Terre Pruitt's Blog

In the realm of health, wellness, fitness, and the like, or whatever inspires me.

  • I teach Nia, yoga and stretch! SIX group classes a week!

    Nia: Tues and Thurs at 9 am

    Yoga: Tues at 10:30 am and Thurs at 6:00 pm

    Stretch: Thurs at 10:15 am

    Please see my website for details! I sub for the City of San Jose and the YMCA so check my website for dates and times!

    I am also available for private Nia / yoga / Personal Training!

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Nia and the Core

Posted by terrepruitt on February 18, 2010

Nia thinks of the pelvis, chest, and head as the core of the body.  Nia is not defining the core muscles or a core muscle group, Nia just includes these three body weights as the core of the body.

The core is Nia White Belt Principle #8.

Alignment of these three weights affects so many things; energy, bones, muscles, organs.  If the alignment is not as it should be all of these things could be affected.

Movement can help properly align these three weights.  Often times some areas of our bodies are stiff and/or tight and by moving our body as it was designed to be moved the stiffness gets worked out and the tightness goes away.  Sometimes that is what is needed to assist in proper alignment.  Other times it might be strengthening or just moving your body in a way it is not accustomed to move.
 
As an example of how we guide a body to alignment, we utilize the bow stance in Nia routines.  A great exercise while in the bow stance is to move the pelvis in all directions.  Moving the pelvis in all directions while in this stance allows for the body to gain or retain mobility.  Mobility in the hips and the spine.  Movement of the pelvis releases energy and muscle tension.  This type of movement also requires strength in the torso and leads up to the chest and head.  While circling or waving the hips the body falls on and off balance and the chest and head must be used to stay upright.  All of this contributes to stability, flexibility, and strength.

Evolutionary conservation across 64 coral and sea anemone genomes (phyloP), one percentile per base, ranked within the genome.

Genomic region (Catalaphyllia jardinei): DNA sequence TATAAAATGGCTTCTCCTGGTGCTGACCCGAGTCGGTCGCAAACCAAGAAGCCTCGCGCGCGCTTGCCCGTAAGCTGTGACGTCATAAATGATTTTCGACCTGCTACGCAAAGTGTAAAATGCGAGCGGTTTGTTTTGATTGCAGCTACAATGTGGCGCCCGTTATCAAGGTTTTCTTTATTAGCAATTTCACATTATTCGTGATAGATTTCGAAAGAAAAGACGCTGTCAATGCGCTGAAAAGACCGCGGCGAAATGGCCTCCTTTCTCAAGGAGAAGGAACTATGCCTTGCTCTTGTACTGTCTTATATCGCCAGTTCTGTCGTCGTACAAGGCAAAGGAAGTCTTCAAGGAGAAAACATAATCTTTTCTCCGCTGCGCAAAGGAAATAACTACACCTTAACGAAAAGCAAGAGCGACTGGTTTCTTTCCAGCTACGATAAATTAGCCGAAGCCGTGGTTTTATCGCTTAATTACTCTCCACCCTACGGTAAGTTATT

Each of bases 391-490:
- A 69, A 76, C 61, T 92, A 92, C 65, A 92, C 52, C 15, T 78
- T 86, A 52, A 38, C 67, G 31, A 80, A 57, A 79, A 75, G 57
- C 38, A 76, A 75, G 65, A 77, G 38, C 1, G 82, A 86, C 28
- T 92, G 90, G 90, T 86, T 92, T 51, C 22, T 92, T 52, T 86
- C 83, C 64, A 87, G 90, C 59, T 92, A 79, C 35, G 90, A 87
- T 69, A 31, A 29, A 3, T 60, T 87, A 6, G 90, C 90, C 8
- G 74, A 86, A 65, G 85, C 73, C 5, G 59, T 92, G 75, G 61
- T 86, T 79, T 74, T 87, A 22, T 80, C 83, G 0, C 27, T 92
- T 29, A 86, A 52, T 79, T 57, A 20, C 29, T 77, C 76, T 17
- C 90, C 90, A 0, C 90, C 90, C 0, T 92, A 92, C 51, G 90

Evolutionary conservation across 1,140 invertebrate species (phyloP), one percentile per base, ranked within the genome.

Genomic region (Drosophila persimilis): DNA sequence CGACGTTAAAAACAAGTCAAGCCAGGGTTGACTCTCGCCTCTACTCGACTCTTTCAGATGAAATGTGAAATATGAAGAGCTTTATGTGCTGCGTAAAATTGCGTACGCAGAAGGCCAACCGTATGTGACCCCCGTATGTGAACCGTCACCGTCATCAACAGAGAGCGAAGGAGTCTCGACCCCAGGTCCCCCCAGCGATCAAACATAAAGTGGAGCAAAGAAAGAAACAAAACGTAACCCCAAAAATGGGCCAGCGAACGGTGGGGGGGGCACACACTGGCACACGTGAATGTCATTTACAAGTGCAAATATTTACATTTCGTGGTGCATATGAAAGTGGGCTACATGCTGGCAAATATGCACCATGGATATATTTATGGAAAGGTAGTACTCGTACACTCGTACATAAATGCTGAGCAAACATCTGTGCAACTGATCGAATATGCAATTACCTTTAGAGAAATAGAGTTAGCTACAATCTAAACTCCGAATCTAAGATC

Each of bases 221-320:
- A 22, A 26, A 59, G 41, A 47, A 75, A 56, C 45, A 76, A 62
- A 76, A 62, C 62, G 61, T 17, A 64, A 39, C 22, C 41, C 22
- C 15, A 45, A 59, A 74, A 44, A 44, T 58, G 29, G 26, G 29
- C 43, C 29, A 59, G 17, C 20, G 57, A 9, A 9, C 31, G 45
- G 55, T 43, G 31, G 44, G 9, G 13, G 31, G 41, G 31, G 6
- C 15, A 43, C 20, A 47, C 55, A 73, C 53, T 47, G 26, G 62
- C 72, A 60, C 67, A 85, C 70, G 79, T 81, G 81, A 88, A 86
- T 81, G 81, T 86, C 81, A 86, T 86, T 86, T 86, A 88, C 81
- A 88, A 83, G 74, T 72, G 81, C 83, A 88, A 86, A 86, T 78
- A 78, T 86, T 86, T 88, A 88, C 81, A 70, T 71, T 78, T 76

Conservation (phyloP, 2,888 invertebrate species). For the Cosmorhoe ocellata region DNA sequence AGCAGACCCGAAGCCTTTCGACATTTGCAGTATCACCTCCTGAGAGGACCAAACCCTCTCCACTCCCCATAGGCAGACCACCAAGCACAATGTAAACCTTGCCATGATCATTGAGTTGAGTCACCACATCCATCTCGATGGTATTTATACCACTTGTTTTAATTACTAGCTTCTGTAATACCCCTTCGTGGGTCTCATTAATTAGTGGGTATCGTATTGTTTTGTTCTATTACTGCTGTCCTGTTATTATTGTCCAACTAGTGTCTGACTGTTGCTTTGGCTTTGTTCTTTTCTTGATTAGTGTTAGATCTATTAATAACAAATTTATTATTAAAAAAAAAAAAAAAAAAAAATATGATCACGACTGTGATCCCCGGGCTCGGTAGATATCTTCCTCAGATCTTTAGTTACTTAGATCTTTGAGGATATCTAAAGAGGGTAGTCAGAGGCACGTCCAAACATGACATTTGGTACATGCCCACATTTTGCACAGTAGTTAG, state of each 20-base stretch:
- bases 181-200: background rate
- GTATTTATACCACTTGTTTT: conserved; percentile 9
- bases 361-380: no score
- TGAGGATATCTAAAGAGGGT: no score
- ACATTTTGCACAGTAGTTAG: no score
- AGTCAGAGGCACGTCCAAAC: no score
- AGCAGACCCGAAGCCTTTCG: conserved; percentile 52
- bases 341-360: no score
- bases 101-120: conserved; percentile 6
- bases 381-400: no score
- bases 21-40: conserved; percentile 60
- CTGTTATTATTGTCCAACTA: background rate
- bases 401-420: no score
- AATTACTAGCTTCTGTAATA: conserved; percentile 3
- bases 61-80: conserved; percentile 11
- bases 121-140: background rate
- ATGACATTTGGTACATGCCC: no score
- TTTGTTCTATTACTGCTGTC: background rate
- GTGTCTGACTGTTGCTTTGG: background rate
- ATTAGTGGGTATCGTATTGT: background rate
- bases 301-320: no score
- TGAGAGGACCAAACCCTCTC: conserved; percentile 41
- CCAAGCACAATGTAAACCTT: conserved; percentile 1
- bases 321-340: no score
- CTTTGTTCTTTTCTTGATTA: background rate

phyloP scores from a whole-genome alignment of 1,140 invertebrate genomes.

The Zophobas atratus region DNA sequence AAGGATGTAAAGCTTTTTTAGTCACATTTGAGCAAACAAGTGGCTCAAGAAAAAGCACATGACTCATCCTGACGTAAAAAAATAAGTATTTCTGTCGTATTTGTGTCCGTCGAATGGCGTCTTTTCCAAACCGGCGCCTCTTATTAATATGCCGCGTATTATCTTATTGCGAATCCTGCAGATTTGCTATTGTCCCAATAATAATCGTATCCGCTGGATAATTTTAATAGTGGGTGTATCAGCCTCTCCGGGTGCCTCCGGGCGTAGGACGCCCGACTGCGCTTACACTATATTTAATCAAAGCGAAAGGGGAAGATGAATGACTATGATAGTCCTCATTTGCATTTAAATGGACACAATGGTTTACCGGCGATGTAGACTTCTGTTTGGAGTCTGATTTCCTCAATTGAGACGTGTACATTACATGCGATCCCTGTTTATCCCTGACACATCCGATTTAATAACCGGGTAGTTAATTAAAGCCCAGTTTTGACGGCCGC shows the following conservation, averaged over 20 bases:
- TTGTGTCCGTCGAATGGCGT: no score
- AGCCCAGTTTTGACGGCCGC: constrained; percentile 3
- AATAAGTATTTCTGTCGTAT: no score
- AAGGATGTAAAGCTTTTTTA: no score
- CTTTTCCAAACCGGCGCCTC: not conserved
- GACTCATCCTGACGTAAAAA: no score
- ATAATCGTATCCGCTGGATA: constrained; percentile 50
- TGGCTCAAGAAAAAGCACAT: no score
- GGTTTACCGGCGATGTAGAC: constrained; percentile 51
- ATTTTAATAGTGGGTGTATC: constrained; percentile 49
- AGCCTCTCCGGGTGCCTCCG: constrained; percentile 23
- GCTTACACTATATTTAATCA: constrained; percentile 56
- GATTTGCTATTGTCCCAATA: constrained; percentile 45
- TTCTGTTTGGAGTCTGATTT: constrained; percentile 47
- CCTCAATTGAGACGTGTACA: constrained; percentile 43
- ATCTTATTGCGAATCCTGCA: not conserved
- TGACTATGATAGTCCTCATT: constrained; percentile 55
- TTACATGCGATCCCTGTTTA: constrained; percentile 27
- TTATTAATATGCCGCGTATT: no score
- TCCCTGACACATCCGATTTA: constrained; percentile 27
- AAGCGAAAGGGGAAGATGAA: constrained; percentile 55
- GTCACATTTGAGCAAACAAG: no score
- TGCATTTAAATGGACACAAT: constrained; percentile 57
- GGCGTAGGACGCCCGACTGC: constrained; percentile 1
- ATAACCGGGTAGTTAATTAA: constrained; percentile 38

We often dance our chest in Nia.  We move our ribs to open them and keep the muscles in between mobile.  We breath deep.  We makes sounds.  We use our chest to guide us in our workout, giving us a different way to move.  This releases blocked energy.

Nia encourages movement of the head in our routines.  We are often moving our head on its own or to lead us through a move.  We employ our hands and our eyes to help us move our head.  Not all cardio workout classes employ the use of the head and it seems as if a lot of people are just plain ol’ not used to moving their head.  So caution is always recommended.  Since moving the head stimulates two chakras it is sometimes very powerful and some people get dizzy until they are used to it. 

When these three body weights are in alignment sense calm.  When our body is strong yet flexible and capable of mobility it assist us in keep our body weights aligned correctly even when we move we feel confident and have a sense of wellness.
 
The Nia White Belt Manual* has over 15 pages addressing the pelvis, chest, and head.  I think that means that there will be more posts regarding the core and/or its parts, because Nia has a lot of information that I can share about the core.

*The Nia White Belt Manual was created by Debbie Rosas and Carlos Rosas as was Nia (the Nia Technique).  All of this information is based off of information from their trainings and the White Belt Manual and the Nia Technique Book

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